Jeannette woman turns attention toward PTSD project
After many years of working with the Salvation Army and assisting people through personal and natural disasters, Lisa Scalzitti of Jeannette will be an intern this summer at the Westmoreland County Juvenile Probation Department with the Post Traumatic Stress Disorder (PTSD) Project.
Westmoreland County Juvenile Probation is Pennsylvania's demonstration site for the statewide project. Treatment for PTSD in juvenile offenders has been identified as a priority in Pennsylvania, as a large number of juvenile offenders, especially females, are believed to have a sustained history of trauma.
Scalzitti is originally from Harrison City and attended Penn Trafford High School. She moved into the City of Jeannette about eight years ago.
“I've been a member of the Salvation Army since I was 3 days old,” said Scalzitti, “At least that's what I was told.”
She has been active in the congregation most of her life. As a child, she was in the Sunbeams, Timbrels, participated in Bible Bowl, and joined the church as a Junior Soldier.
As an adult and church member Scalzitti is considered a Senior Soldier and she has also volunteered with various activities including ringing the bell during Red Kettle Season and teaching Sunday school.
For the past three years, Scalzitti has worked at the Jeannette Salvation Army and Worship Center as a program assistant. Her job consists of fundraising, assisting with the music school, and planning and implementing programs for children and teens.
She also helps commanding officer Major Kathleen Waddell with adult programming at the center. Most recently Scalzitti organized a 30 hour famine to support World Vision, an organization that strives to end world hunger. Teen and young adult participants solicited financial pledges to help the World Vision mission and did not eat for 30 hours.
The young people were locked down at the Salvation Army Center from noon on a Friday until 6 p.m. on Saturday.
To assist with raising funds, the group also “flamingoed” several homes in the community. Scalzitti and the teens placed pink plastic flamingos on various lawns and then texted ransom notes to the homeowners “demanding” funds to support the World Vision mission in exchange for the flamingos moving on to another home.
Two years ago, Scalzitti also began attending college after her involvement with the Jeannette Circles Initiative.
She will graduate from Westmoreland County Community College in December with an associate's degree in human services and then continue her education at Seton Hill University. Her internship at juvenile probation is part of the academic requirements for her degree.
“I've seen a lot of trauma working at the Salvation Army,” said Scalzitti, “and now I'm learning about it. It can be really bad.”
Scalzitti also loves music and plays the trumpet, the coronet and the alto horn. She is learning to play the piano, the drums and the guitar.
“Music is my hobby. I like learning new instruments and playing calms me.”
Scalzitti has played with the Salvation Army's Western Pennsylvania Divisional Band.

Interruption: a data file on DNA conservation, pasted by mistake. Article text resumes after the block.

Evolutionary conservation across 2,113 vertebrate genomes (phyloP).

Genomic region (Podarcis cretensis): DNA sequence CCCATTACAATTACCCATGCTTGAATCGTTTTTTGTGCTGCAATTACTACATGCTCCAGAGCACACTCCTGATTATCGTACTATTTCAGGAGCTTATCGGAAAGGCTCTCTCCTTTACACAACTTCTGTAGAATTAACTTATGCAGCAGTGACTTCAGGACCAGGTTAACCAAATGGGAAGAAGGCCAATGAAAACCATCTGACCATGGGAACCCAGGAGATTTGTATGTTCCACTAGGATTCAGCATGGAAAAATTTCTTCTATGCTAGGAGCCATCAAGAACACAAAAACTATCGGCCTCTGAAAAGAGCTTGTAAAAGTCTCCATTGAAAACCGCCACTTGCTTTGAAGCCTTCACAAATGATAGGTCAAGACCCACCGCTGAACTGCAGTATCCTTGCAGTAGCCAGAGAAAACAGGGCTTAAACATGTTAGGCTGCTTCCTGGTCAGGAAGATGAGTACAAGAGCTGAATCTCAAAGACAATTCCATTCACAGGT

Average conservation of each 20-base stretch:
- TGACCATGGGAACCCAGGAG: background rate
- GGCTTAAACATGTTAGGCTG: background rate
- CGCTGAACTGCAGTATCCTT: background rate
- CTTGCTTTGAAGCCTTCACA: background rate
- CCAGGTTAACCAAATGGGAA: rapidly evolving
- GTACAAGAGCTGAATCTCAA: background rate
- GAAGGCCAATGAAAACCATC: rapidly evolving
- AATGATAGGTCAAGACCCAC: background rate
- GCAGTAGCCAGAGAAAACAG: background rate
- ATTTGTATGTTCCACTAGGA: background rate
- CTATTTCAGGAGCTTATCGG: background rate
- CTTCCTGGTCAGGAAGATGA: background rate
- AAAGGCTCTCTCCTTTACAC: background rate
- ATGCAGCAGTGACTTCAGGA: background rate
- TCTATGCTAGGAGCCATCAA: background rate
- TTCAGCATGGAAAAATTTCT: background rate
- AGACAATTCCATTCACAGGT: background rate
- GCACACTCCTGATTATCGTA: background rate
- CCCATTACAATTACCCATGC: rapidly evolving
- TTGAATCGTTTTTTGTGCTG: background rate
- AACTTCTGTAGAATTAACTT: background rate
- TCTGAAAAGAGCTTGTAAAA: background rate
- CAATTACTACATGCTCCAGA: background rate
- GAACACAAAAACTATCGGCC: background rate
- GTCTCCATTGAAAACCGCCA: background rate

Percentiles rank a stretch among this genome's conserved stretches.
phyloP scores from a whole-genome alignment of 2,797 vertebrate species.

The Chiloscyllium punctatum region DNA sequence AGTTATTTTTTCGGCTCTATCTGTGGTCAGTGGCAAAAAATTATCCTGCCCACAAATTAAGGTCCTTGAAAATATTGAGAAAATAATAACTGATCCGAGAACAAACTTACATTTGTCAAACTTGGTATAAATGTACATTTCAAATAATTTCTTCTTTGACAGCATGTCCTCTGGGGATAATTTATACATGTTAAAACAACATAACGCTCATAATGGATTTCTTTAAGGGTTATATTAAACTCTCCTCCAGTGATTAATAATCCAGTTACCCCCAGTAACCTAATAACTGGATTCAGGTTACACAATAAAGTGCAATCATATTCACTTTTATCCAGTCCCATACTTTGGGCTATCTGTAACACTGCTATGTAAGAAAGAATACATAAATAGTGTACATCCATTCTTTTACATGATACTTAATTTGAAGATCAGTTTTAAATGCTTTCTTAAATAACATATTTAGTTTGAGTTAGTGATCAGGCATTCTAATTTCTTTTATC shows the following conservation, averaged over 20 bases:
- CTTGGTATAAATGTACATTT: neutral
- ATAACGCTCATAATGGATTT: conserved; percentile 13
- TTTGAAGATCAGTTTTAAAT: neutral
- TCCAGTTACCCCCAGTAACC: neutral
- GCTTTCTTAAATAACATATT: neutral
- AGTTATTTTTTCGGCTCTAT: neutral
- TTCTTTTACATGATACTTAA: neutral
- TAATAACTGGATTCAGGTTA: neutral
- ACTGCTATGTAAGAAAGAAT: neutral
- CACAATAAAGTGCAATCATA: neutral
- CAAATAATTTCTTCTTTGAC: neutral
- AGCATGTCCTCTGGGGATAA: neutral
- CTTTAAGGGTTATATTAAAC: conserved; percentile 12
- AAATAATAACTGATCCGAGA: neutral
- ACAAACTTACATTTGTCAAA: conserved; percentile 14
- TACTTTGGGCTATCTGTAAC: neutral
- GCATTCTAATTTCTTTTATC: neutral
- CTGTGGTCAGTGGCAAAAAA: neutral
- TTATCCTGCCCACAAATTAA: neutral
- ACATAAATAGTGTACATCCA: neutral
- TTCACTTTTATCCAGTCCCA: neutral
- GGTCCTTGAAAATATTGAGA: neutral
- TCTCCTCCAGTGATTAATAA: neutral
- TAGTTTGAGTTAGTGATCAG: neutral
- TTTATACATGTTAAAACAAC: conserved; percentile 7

In addition to her work, school and music, Scalzitti has a pet cat named Ralphie and enjoys spending time with her family. To learn more about the Salvation Army, PTSD, or music, get to know neighbor Lisa Scalzitti.
Editor's note: Meet Your Neighbors is a recurring feature in The Jeannette Spirit. If you know of a neighbor with an interesting life story to tell, someone who deserves some recognition for volunteer work, a resident with a special talent or an avid collector who would like to be featured, call the Spirit at 724-838-5154 or send an email to email@example.com.
Margie Stanislaw is a freelance writer.
Subscribe today! Click here for our subscription offers.
Show commenting policy
TribLive commenting policy
You are solely responsible for your comments and by using TribLive.com you agree to our Terms of Service.
We moderate comments. Our goal is to provide substantive commentary for a general readership. By screening submissions, we provide a space where readers can share intelligent and informed commentary that enhances the quality of our news and information.
While most comments will be posted if they are on-topic and not abusive, moderating decisions are subjective. We will make them as carefully and consistently as we can. Because of the volume of reader comments, we cannot review individual moderation decisions with readers.
We value thoughtful comments representing a range of views that make their point quickly and politely. We make an effort to protect discussions from repeated comments either by the same reader or different readers.
We follow the same standards for taste as the daily newspaper. A few things we won't tolerate: personal attacks, obscenity, vulgarity, profanity (including expletives and letters followed by dashes), commercial promotion, impersonations, incoherence, proselytizing and SHOUTING. Don't include URLs to Web sites.
We do not edit comments. They are either approved or deleted. We reserve the right to edit a comment that is quoted or excerpted in an article. In this case, we may fix spelling and punctuation.
We welcome strong opinions and criticism of our work, but we don't want comments to become bogged down with discussions of our policies and we will moderate accordingly.
We appreciate it when readers and people quoted in articles or blog posts point out errors of fact or emphasis and will investigate all assertions. But these suggestions should be sent via e-mail. To avoid distracting other readers, we won't publish comments that suggest a correction. Instead, corrections will be made in a blog post or in an article.